How to tile under a forced hot-water baseboard heating

Old 01-23-08, 09:13 AM
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How to tile under a forced hot-water baseboard heating

Insufficient space under one of the baseboards for backerboard and tiles - read on ...

I am replacing bathroom vinyl floors with tile. Under the vinyl is a base layer of plywood, and then a second layer of plywood. There is no luaun on the second layer of plywood. Whatever adhesive was used between the plywood
and vinyl comes off easily with a putty knife.

I only have access to the subfloor 1) where I cut a 1x1 hole in the wallboard years ago, and 2) where I pulled up the vinyl some to see what the subfloor looked like.

At the hole in the wall, the wallboard sits down along the side of the top subfloor on another piece of plywood. This is all I can see of the first layer of subfloor.

My guess is that when the house was constructed (1978), that there was a rough plywood floor in the bathroom (thickness unknown), the wallboard was installed, and then a second layer of plywood (measures 1/2 thick) installed running from wallboard to wallboard.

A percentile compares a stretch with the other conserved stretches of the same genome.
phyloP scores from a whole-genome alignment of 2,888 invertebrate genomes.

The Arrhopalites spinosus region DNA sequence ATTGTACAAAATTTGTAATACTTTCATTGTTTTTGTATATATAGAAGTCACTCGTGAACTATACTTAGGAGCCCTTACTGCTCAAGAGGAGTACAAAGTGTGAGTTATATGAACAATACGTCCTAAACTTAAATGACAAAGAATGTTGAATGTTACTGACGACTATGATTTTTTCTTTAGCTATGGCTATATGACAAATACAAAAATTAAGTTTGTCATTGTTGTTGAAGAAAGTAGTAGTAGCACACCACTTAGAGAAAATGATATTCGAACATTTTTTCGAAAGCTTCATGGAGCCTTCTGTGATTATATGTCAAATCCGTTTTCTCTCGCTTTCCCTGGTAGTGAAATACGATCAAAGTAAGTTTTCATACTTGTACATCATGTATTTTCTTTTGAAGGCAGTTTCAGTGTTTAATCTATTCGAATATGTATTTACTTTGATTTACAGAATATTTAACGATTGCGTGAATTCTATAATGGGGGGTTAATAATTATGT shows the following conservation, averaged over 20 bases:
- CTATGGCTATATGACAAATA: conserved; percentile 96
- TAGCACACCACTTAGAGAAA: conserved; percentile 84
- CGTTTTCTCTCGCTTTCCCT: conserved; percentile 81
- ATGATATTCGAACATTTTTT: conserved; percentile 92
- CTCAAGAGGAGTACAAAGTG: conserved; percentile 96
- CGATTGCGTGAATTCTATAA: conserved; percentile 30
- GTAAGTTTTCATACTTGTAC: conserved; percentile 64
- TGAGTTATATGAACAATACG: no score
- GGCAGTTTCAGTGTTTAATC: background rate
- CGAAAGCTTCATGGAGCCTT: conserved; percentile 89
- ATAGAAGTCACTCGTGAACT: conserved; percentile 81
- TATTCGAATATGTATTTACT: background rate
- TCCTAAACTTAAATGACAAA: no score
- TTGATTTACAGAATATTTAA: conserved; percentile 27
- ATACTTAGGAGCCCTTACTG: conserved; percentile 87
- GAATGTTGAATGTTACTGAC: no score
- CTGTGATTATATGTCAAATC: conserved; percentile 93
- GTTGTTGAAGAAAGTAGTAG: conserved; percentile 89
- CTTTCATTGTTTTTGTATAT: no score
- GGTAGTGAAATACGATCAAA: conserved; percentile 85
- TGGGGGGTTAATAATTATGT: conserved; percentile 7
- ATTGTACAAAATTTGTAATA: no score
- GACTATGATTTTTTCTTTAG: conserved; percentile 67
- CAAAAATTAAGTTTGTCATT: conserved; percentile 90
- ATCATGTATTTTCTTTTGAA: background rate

A local tile place I spoke with yesterday recommended the cement backboard. Her comment was that here in NH, the plywood subfloor would swell and contract; that this could cause the grout (and possibly) tiles to crack.

I also measured under the heating fins for all 3 bathrooms that I will tile. The space under the baseboard for 2 bathrooms is ok.

BUT for one, the bottom of the heating fins is only 1 above the vinyl floor. There is no give (vertically) on the forced hot water pipe to pull it up a bit. And the front cover is a tight 7/8 above the vinyl floor. After putting down backerboard and tile, there would be 0 left for air circulation. The heating fins would be sitting right on top of the tile, and the front cover would not go back on. ARG! So what to do???

Joists are Unknown wood, but in good condition, 9.25 inches tall, 1.5 inches wide, 14 inches on center, and 10 feet long between supports (a guess).

Thanks, Joe
Old 02-03-08, 06:31 PM
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I guess lucky for me all 3 of my bathrooms had space under the water baseboards for tile.

I'm pretty sure I understand your issue. The best and probably most inconvenient solution is to raise the heating elements up so you have room.

Another option is to not use cement board and use something a bit thinner like schluter ditra maybe?

Or the least recommended method would be to just install the tile directly over your vinyl if it is glued down very well and your subfloor/joist situation is solid.

I guess it also depends on how thick your tile is if the previous 2 will work. Good luck.

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